By rights, the much fainter sun two billion years ago should have left Earth as a giant snowball, incapable of developing life.
But it did, and scientists have for a long time puzzled as to why. Now, though, Purdue University’s David Minton believes he might have the answer: the Earth may have been closer to the sun.
“I calculated to keep the Earth from being frozen over at the beginning of its history, it would have to be six or seven percent closer to the sun than it is now,” he says.
“It’s a few million miles, but from an orbital mechanics standpoint, it’s not that far. The question is what could make a planet move from one location to another?”
Minton suggests that the Earth may have migrated further out through a process called planet-planet scattering. This takes place when one planet or more is ejected from its orbit, there’s an increase in orbital separation or when planets collide. Other possibilities, he says, can be ruled out because of the timeline involved.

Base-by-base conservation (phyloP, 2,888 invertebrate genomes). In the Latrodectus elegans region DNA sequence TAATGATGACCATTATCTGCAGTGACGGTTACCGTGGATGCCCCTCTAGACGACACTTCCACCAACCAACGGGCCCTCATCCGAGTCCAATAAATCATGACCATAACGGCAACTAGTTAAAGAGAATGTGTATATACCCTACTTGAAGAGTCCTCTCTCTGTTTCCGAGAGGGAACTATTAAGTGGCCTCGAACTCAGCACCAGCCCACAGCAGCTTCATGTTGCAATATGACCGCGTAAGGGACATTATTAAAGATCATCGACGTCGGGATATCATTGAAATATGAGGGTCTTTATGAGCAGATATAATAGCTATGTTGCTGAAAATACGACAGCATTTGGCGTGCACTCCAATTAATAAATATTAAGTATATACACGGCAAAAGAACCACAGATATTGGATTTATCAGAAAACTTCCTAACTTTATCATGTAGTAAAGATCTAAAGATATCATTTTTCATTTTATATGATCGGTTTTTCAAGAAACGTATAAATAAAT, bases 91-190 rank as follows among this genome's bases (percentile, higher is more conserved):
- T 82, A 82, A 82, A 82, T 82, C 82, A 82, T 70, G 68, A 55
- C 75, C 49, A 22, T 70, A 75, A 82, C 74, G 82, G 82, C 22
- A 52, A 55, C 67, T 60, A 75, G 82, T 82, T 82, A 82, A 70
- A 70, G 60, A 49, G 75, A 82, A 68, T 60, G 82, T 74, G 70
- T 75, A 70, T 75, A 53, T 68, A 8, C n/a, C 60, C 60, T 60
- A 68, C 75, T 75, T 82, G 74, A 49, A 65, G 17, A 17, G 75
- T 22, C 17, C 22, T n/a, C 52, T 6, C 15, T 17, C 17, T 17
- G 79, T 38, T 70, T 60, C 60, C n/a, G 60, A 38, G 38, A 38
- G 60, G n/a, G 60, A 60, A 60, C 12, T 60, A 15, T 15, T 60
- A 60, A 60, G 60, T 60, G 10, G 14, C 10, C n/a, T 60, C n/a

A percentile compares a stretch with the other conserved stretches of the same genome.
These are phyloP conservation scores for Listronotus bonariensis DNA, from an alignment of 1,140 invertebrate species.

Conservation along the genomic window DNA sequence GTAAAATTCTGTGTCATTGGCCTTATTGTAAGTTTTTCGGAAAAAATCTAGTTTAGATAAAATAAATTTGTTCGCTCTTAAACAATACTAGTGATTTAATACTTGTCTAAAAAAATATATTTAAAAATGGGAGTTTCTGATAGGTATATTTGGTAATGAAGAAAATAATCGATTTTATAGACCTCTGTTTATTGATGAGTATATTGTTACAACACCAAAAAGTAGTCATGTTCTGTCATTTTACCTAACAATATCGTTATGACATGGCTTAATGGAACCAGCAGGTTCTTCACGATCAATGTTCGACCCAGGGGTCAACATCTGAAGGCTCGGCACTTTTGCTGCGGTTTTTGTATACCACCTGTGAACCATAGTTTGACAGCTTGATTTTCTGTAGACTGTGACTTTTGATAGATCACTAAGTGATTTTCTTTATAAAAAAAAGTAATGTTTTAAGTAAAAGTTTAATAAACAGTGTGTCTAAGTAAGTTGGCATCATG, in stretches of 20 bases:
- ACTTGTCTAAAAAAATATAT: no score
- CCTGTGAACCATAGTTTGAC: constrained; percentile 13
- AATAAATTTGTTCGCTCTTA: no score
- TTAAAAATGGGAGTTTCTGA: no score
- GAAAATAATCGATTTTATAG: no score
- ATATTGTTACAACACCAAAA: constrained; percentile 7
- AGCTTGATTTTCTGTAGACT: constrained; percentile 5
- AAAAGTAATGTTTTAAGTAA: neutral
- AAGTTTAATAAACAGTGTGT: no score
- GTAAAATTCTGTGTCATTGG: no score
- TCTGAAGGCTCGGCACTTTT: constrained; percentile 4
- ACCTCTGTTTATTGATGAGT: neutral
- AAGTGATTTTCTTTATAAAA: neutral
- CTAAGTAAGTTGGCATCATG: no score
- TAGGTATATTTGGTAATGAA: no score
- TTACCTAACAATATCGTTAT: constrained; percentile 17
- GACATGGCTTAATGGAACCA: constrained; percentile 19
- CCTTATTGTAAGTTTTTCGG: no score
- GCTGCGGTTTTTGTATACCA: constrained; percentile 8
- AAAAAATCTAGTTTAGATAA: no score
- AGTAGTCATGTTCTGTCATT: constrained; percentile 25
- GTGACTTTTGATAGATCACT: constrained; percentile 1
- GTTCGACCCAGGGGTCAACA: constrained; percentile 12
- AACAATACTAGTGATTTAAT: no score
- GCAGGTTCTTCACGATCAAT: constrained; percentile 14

He speculates that two proto-Venus planets existed at one point and went into a chaotic and unstable phase, crossing Earth’s path and boosting us to our present orbit. The two proto-Venus planets then collided, forming the Venus that we see today.
The theory fits with current understanding of Venus’s composition and history.
“One way we could have ruled this out would be if Venus had a geological history older than two billion years ago. We know, though, Venus is a relatively young planet,” he says.
“Venus looks like it became one age all at once. Venus could look like it does because at some point in the last billion years it was two planets that collided and had this catastrophic event. This hypothesis of the Faint Young Sun Paradox fits the evolution of Venus.”
If his theory’s right, it was only these events that made the earth habitable.
“Depending on when it happened, it could have had a major effect on the Earth’s biosphere,” says Minton. “You’re basically shifting the Earth’s orbit from one area to another pretty dramatically.”